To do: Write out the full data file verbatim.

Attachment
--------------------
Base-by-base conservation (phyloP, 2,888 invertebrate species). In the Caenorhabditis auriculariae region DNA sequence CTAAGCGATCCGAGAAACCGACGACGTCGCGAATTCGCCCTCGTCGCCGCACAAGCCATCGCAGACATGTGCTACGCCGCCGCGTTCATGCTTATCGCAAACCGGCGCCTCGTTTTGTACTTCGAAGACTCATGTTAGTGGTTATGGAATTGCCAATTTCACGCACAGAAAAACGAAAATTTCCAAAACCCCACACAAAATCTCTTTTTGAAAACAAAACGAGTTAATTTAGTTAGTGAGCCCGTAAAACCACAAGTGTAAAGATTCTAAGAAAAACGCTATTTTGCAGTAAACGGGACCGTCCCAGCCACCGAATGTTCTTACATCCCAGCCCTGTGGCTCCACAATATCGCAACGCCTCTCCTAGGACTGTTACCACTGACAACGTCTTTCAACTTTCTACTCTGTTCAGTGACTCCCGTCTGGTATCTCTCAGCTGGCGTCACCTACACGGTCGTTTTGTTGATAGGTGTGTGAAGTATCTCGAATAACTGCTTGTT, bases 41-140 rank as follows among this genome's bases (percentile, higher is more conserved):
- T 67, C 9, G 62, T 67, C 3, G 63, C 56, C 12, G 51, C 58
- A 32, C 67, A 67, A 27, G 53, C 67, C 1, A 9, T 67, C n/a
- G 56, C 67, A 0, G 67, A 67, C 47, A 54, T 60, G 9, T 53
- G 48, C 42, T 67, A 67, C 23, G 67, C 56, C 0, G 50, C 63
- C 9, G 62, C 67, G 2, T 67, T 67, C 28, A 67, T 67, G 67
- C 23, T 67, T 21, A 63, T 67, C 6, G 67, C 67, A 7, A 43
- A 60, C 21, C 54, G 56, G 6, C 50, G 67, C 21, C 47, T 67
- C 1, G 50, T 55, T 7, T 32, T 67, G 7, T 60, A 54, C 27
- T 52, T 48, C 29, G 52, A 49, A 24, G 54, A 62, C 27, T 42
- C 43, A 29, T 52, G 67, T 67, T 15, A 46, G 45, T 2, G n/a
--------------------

Base-by-base conservation (phyloP, 2,888 invertebrate species). In the Caenorhabditis auriculariae region DNA sequence CTAAGCGATCCGAGAAACCGACGACGTCGCGAATTCGCCCTCGTCGCCGCACAAGCCATCGCAGACATGTGCTACGCCGCCGCGTTCATGCTTATCGCAAACCGGCGCCTCGTTTTGTACTTCGAAGACTCATGTTAGTGGTTATGGAATTGCCAATTTCACGCACAGAAAAACGAAAATTTCCAAAACCCCACACAAAATCTCTTTTTGAAAACAAAACGAGTTAATTTAGTTAGTGAGCCCGTAAAACCACAAGTGTAAAGATTCTAAGAAAAACGCTATTTTGCAGTAAACGGGACCGTCCCAGCCACCGAATGTTCTTACATCCCAGCCCTGTGGCTCCACAATATCGCAACGCCTCTCCTAGGACTGTTACCACTGACAACGTCTTTCAACTTTCTACTCTGTTCAGTGACTCCCGTCTGGTATCTCTCAGCTGGCGTCACCTACACGGTCGTTTTGTTGATAGGTGTGTGAAGTATCTCGAATAACTGCTTGTT, bases 41-140 rank as follows among this genome's bases (percentile, higher is more conserved):
- T 67, C 9, G 62, T 67, C 3, G 63, C 56, C 12, G 51, C 58
- A 32, C 67, A 67, A 27, G 53, C 67, C 1, A 9, T 67, C n/a
- G 56, C 67, A 0, G 67, A 67, C 47, A 54, T 60, G 9, T 53
- G 48, C 42, T 67, A 67, C 23, G 67, C 56, C 0, G 50, C 63
- C 9, G 62, C 67, G 2, T 67, T 67, C 28, A 67, T 67, G 67
- C 23, T 67, T 21, A 63, T 67, C 6, G 67, C 67, A 7, A 43
- A 60, C 21, C 54, G 56, G 6, C 50, G 67, C 21, C 47, T 67
- C 1, G 50, T 55, T 7, T 32, T 67, G 7, T 60, A 54, C 27
- T 52, T 48, C 29, G 52, A 49, A 24, G 54, A 62, C 27, T 42
- C 43, A 29, T 52, G 67, T 67, T 15, A 46, G 45, T 2, G n/a